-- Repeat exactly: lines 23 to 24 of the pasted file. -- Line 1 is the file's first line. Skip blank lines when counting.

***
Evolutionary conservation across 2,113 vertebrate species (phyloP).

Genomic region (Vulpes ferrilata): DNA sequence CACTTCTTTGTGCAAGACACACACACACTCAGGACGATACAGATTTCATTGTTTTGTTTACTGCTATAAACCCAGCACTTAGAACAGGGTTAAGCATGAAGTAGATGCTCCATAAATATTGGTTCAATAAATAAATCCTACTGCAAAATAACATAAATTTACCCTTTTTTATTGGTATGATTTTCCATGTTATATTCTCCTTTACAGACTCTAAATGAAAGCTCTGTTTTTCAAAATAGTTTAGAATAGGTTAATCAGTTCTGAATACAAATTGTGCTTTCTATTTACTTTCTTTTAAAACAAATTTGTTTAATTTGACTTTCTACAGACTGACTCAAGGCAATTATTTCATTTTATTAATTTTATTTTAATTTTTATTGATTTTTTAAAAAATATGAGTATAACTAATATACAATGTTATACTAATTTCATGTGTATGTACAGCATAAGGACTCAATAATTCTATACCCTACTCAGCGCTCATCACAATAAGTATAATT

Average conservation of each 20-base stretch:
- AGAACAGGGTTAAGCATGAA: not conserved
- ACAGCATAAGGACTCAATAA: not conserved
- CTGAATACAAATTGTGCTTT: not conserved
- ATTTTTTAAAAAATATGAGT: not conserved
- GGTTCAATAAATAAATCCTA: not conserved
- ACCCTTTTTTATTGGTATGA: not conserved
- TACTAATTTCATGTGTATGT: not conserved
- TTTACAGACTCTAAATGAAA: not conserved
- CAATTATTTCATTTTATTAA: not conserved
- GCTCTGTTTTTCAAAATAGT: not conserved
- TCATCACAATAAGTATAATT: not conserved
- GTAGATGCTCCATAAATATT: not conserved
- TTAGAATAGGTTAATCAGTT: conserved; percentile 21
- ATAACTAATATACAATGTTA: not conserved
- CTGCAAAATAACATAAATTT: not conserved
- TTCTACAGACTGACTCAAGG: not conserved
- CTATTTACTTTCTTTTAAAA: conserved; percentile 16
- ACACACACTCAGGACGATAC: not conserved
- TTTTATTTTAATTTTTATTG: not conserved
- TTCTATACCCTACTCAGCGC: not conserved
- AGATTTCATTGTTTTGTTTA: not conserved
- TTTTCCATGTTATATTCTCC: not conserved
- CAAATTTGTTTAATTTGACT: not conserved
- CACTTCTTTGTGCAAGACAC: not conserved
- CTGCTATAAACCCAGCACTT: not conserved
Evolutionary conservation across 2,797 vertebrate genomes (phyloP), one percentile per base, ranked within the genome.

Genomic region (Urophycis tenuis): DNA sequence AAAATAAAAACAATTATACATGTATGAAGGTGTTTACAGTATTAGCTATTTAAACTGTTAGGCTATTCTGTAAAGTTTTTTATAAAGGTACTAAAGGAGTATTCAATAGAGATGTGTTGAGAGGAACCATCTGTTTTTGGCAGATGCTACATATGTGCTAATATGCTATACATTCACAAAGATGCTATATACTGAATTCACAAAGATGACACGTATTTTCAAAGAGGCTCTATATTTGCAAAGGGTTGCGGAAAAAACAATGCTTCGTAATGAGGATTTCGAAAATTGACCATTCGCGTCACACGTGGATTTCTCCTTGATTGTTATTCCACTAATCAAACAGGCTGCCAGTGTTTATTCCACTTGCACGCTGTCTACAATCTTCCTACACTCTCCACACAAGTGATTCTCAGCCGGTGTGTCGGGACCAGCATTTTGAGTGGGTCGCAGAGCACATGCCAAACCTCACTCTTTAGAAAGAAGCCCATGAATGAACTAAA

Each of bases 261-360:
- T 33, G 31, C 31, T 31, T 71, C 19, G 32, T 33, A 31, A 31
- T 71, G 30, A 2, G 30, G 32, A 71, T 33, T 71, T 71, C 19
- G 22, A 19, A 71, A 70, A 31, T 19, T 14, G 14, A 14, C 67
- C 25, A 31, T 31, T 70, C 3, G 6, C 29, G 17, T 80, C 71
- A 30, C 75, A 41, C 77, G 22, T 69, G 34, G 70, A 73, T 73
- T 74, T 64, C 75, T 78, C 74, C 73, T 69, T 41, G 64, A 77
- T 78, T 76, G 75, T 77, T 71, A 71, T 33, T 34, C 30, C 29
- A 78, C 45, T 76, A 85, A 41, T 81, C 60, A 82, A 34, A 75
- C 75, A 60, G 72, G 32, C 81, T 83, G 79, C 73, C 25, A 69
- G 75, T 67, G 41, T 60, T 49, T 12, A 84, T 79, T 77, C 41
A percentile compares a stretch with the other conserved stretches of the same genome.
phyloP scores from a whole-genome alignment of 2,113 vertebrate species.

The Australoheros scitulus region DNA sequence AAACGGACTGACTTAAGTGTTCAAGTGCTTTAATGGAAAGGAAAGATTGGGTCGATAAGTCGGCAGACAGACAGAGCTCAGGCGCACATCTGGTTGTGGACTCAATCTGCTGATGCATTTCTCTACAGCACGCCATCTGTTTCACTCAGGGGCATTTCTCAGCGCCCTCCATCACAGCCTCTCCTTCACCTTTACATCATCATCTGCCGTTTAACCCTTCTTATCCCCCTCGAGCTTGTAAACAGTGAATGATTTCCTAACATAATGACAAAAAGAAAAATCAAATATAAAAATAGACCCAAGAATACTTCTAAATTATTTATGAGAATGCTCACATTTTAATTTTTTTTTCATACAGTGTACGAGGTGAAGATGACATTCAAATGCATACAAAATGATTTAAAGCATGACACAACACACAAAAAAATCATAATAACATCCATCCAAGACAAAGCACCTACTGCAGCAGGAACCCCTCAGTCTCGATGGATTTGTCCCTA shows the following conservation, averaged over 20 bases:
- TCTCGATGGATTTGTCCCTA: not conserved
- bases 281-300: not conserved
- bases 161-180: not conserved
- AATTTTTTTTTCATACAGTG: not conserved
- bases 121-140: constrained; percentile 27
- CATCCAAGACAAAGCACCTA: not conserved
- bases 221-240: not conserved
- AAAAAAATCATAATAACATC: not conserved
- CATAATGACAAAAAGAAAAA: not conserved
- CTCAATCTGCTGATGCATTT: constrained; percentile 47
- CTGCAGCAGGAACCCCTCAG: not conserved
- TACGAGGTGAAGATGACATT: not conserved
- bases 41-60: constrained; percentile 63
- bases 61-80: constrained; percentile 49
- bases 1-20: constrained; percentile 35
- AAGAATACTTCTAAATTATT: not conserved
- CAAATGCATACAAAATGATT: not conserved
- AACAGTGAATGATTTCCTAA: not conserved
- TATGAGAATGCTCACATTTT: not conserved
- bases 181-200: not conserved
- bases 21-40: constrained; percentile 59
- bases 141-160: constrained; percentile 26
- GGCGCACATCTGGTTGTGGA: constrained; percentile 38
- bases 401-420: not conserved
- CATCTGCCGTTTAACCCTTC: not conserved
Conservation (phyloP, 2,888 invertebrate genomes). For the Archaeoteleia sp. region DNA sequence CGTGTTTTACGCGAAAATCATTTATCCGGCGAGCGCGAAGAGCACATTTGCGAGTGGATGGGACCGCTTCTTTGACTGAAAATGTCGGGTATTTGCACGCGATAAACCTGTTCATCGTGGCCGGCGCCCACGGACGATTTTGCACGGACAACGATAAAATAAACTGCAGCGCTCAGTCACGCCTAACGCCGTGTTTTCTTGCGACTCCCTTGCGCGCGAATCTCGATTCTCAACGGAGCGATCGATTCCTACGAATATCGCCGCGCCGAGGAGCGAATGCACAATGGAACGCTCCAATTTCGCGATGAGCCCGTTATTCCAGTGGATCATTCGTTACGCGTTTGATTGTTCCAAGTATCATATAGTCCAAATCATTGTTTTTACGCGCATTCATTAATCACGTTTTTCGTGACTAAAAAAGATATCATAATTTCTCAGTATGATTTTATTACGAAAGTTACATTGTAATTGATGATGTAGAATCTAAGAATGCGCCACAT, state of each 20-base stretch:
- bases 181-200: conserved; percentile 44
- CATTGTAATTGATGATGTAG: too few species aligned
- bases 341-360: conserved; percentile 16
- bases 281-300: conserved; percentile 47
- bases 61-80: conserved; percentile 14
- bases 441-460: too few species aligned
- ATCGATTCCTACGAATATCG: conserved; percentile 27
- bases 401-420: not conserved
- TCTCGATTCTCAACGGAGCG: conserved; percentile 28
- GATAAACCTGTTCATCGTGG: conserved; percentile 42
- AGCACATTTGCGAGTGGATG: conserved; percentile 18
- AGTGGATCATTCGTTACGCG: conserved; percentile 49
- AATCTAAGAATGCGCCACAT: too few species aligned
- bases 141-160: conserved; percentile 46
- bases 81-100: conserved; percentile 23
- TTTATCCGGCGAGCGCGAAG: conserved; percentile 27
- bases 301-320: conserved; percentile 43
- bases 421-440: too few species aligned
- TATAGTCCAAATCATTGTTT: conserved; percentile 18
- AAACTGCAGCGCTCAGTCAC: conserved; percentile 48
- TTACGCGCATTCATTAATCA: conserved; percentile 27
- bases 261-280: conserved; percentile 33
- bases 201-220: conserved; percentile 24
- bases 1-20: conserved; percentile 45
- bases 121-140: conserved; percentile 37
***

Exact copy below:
- TTCTATACCCTACTCAGCGC: not conserved
- AGATTTCATTGTTTTGTTTA: not conserved